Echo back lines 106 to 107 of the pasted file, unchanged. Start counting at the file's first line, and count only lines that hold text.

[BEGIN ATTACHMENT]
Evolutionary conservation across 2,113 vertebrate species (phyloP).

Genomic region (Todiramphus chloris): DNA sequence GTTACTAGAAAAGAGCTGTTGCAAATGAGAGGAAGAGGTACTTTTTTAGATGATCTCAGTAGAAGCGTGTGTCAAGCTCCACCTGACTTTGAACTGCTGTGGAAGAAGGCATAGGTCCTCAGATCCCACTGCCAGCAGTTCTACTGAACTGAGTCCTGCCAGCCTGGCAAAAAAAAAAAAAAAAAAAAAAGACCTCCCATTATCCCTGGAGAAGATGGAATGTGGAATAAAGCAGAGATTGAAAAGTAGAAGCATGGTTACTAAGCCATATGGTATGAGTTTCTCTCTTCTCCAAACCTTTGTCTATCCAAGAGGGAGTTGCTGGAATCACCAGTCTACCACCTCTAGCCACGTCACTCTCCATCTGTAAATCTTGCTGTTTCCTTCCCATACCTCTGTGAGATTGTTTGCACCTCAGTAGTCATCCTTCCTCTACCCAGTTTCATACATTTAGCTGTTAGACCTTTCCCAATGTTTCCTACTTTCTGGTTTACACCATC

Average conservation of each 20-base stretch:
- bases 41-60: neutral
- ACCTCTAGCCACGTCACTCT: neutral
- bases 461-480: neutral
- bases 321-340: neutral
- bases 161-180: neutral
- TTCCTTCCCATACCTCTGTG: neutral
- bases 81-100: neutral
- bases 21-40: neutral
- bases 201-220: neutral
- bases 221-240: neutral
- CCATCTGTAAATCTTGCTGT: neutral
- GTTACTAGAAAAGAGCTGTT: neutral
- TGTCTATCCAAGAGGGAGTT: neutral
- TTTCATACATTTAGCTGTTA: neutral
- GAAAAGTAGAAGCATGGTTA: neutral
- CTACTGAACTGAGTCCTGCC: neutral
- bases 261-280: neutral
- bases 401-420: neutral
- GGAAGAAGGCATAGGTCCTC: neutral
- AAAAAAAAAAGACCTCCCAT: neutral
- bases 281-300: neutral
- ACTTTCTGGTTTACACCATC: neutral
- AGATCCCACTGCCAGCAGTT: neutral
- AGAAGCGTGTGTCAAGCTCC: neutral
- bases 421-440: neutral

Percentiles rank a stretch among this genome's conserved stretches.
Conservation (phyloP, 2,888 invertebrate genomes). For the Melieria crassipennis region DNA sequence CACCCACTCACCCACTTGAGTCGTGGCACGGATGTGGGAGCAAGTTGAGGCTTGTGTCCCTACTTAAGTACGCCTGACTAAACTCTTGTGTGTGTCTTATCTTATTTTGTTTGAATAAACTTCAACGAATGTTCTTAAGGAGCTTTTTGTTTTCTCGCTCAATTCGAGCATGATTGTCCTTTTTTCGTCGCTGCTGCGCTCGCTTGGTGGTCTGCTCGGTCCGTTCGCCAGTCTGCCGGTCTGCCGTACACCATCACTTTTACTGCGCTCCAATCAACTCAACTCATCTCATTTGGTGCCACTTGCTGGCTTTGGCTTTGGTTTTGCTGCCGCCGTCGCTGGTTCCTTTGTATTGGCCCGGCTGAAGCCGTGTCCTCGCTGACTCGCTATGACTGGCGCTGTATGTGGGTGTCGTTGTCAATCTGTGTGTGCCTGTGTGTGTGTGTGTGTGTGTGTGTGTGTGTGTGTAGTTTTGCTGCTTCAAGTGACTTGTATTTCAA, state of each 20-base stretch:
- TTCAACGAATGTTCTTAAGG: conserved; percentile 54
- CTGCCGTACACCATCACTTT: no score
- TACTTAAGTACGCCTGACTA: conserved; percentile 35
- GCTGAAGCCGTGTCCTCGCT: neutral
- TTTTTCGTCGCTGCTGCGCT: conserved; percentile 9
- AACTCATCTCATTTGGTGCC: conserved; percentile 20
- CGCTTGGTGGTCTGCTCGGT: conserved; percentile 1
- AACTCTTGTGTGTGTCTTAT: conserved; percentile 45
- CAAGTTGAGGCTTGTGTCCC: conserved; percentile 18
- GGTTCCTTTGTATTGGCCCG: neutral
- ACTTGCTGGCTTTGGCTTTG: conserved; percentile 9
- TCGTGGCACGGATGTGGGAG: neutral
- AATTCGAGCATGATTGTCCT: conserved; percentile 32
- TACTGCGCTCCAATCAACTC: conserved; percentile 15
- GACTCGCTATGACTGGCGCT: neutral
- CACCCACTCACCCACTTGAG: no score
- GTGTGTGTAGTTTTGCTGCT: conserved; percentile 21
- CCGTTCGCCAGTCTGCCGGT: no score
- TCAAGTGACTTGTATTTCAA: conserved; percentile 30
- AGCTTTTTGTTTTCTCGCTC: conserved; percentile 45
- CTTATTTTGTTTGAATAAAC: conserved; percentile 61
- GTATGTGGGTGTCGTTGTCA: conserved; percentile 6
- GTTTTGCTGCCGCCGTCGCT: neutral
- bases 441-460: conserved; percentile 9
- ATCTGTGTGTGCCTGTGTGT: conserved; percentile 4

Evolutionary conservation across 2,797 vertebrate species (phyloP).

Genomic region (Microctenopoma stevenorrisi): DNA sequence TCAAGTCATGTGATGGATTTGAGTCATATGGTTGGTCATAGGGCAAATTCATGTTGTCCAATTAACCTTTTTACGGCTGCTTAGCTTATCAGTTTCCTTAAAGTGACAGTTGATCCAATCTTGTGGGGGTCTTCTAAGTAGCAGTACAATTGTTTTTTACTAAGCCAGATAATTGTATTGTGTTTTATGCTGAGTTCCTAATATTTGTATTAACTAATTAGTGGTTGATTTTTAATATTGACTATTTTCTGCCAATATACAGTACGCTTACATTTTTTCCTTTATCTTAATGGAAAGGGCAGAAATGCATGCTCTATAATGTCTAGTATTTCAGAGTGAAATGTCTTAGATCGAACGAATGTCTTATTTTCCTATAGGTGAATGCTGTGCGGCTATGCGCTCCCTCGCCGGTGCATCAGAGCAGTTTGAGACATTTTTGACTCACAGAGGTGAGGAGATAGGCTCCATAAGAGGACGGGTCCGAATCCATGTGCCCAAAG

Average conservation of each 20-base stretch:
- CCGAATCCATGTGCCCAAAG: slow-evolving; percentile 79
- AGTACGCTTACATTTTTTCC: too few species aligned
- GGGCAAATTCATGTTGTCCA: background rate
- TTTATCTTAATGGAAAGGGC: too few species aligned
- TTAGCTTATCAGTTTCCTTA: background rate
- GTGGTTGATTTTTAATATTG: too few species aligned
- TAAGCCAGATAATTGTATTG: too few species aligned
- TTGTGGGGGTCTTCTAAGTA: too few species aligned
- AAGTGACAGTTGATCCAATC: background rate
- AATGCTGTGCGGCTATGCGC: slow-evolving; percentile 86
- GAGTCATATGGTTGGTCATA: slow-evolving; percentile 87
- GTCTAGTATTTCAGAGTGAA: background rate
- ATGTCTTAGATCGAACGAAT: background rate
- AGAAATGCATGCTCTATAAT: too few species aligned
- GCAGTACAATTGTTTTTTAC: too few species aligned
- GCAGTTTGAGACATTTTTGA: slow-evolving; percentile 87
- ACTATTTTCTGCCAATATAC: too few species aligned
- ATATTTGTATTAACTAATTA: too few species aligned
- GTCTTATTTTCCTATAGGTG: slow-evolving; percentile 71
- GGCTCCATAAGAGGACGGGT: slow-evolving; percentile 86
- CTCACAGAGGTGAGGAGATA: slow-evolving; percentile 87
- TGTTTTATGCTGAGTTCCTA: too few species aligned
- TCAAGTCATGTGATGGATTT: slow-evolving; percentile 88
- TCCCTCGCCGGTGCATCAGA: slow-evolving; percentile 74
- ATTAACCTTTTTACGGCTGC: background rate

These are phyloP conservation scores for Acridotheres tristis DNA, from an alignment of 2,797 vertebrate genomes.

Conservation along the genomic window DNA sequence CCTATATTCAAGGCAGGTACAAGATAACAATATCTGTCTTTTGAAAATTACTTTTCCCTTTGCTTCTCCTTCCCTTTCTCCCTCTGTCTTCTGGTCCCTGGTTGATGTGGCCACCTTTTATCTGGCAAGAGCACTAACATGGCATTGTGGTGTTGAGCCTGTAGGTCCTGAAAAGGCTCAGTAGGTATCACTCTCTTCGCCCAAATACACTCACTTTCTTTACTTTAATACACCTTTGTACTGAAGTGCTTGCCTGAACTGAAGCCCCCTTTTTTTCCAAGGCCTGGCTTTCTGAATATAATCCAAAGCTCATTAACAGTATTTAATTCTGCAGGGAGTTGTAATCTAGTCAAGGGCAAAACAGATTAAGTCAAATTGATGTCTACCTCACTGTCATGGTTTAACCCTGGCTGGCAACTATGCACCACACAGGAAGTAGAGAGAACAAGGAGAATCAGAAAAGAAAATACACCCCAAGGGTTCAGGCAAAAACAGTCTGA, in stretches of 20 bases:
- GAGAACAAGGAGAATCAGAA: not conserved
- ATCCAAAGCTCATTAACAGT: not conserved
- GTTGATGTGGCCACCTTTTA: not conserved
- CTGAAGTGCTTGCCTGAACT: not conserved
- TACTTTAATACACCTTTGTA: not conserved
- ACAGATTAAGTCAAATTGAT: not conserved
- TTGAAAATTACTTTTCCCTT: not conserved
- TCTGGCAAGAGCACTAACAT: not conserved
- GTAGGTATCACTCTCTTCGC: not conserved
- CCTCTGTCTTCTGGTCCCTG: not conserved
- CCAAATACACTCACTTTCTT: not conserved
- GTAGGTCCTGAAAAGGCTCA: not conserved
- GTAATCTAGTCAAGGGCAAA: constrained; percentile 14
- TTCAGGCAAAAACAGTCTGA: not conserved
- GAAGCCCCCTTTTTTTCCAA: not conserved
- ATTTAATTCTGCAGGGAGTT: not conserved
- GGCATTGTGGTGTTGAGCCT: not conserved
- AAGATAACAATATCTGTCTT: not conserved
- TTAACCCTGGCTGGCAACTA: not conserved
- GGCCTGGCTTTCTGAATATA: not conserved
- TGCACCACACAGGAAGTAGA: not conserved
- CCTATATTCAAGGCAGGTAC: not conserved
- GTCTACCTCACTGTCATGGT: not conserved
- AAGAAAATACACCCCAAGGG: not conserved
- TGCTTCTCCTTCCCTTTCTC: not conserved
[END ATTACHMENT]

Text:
- TGCACCACACAGGAAGTAGA: not conserved
- CCTATATTCAAGGCAGGTAC: not conserved